To start off, there are a couple of very important points that I want to allude briefly. When I write this piece, I have no intention to belittle anyone or undermine the benefits that natural herbs/traditional medicines offer to society around the globe. First off, I am hundred percent sure that there are many Ethiopian scientists and scholars with ample and full-fledged experiences, qualifications, capacities and knowledge to undertake research and invent a drug that can cure a disease so long as their resources and work environments allow them to do so. 

Secondly, there shouldn’t be any doubt when it comes to the roles that natural herbs/traditional medicines play when used as complementary and alternative therapies. Since prehistoric times, humans have used natural products to alleviate and treat diseases and it is evident that many drugs have been derived as a result of inspiration from natural traditional medicine.[1] Notably, not only in Ethiopia but also around the world, there exist diverse herbs and natural products that have drug-like properties and or serve as a stepping-stone to and as a very important resource for the development of modern medicines. 

In Ethiopia, if not the majority, many heavily and widely depend on herbs and traditional medicines to alleviate and treat their ailments, pains and sufferings. Undeniably, there are many herbs with therapeutic values that societies through their long-time experience proved them to be of therapeutic value. Of note, many depend on natural herbs/traditional medicines not as an option but as a matter of necessity because they lack access to modern medicine while many others are using them either as a supplement to or as a last resort after trying and losing hopes on modern medicines; and many others are simply hard-core loyals to herbs/traditional medicines who, no matter what, always want to first and foremost try herbs/traditional medicine before they consider modern medicine as an option.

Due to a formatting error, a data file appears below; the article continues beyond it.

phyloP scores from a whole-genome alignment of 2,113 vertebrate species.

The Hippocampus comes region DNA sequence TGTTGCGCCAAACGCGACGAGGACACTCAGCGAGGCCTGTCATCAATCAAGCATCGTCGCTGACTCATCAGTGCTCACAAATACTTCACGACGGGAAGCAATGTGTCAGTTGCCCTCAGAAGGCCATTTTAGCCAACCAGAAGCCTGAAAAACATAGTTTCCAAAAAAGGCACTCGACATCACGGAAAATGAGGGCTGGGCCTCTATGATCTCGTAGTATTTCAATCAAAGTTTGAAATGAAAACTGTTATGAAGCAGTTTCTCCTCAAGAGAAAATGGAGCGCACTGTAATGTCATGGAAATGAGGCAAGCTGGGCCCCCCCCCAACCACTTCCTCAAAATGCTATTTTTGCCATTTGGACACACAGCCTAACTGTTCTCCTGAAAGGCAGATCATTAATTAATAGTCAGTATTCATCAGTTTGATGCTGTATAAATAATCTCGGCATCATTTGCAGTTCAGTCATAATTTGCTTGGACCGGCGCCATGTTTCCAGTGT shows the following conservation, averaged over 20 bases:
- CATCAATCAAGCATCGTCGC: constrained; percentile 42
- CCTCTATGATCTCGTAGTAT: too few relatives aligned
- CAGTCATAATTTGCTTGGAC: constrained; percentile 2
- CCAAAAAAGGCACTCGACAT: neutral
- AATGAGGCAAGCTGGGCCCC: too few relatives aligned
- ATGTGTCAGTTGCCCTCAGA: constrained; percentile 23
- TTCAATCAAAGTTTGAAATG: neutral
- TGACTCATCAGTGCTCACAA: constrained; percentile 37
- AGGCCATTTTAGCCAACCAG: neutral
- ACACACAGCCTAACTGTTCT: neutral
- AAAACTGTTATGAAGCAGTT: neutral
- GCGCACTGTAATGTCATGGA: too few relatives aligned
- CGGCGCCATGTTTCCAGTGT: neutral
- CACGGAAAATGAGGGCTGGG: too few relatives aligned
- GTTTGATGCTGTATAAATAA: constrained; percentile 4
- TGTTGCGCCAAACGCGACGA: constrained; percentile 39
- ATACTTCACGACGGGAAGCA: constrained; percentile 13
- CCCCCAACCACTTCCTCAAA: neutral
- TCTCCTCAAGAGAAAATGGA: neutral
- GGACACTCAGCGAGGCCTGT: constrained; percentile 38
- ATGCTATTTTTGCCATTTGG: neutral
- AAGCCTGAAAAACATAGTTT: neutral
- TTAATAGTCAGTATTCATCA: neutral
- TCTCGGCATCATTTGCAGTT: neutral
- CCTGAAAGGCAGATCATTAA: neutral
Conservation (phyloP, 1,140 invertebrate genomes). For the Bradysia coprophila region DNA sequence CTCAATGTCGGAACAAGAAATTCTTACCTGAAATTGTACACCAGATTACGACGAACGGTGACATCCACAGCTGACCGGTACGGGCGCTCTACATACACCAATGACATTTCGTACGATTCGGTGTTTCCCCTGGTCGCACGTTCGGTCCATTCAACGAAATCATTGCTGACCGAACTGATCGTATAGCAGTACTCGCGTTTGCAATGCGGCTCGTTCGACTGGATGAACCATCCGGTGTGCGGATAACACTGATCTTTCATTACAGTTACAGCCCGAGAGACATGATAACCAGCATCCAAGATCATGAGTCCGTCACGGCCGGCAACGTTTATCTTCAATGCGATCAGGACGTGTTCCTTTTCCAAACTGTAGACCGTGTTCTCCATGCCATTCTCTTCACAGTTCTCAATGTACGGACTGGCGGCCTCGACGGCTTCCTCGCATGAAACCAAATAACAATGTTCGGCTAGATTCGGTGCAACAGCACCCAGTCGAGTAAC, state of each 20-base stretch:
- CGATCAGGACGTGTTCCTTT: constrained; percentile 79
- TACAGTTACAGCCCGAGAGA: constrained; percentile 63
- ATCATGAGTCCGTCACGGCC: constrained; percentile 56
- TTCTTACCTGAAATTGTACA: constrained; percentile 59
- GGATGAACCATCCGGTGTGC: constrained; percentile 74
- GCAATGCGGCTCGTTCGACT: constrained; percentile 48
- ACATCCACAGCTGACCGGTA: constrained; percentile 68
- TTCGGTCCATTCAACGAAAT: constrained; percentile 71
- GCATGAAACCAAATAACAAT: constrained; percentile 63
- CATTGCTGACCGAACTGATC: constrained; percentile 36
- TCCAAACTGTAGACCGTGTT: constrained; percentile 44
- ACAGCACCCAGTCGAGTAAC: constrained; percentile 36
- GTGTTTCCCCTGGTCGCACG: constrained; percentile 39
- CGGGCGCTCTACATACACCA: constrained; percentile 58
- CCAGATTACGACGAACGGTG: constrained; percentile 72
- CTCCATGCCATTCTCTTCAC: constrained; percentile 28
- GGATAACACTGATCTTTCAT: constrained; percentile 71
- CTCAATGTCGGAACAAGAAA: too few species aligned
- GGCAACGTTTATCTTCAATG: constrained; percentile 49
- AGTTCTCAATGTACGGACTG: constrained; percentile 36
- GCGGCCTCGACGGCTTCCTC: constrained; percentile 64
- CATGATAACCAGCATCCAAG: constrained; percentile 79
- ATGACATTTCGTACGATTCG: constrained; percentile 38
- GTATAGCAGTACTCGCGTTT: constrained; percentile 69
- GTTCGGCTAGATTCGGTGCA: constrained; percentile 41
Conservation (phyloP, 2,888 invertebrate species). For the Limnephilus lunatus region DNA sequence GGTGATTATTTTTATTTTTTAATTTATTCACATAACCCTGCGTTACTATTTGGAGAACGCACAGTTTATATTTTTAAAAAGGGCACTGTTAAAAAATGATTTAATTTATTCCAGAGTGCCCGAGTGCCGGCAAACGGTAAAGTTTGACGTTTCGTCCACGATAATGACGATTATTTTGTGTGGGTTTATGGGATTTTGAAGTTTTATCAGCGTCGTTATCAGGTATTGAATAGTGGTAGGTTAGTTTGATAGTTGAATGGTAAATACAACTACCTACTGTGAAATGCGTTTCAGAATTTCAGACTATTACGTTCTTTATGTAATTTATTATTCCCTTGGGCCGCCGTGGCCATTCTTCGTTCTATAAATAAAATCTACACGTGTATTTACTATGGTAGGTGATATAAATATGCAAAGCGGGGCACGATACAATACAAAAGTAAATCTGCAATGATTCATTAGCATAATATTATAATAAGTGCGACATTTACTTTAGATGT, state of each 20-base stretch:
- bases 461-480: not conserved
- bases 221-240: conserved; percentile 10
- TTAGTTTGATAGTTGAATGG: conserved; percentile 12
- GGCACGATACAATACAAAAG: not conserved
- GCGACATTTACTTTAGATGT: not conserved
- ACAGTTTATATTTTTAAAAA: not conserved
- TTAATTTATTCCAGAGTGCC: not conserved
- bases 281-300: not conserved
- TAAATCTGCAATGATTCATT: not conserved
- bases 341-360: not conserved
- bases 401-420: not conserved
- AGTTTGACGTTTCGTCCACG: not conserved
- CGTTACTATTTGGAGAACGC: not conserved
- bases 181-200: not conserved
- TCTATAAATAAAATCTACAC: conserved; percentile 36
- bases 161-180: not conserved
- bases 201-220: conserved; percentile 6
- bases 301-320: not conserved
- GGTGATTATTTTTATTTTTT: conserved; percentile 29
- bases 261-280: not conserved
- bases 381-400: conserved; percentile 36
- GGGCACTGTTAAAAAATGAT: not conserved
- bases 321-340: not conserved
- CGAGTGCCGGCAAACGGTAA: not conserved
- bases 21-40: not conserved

Let me get directly to my main focus, which is to reflect that there exists a norm, process, and requirements to be met prior to declaring or giving a press release about a

product which is claimed to have an indication to prevent or alleviate or cure a very serious disease such as COVID-19.  As everyone is aware, COVID-19 is a new disease, hence is named as a novel/new coronavirus (nCOV-SARS-2).  As of today, there exists no proven vaccine to prevent or a drug to treat this viral disease.

Researchers around the world are working hard, day and night, to invent a vaccine or a drug. The world is desperately looking for a preventive or curative therapy. Until then, the possible interventions in use are implementing and applying strict preventive measures to halt the spread of the virus and helping victims of this virus using a standard of care and or an investigational therapy or a combination of these. 

Let me take you back to the title of this topic: “Which Comes First: A Disease or A Cure?” The answer is it depends! It depends on whether you believe in superstition or a science. If you believe in superstition, whichever comes first may not matter as both the disease and the cure coexist and come from a suppositious power/deity when it is due to dispense? If you are on the other side, believer in science, I have no doubt on what you would possibly say. In most cases, a disease should pre-exist before a cure can be invented or there should exist a scientific modeling that has a capacity to present, describe, explain, and foretell about a potential cure/intervention should a disease occur in the future.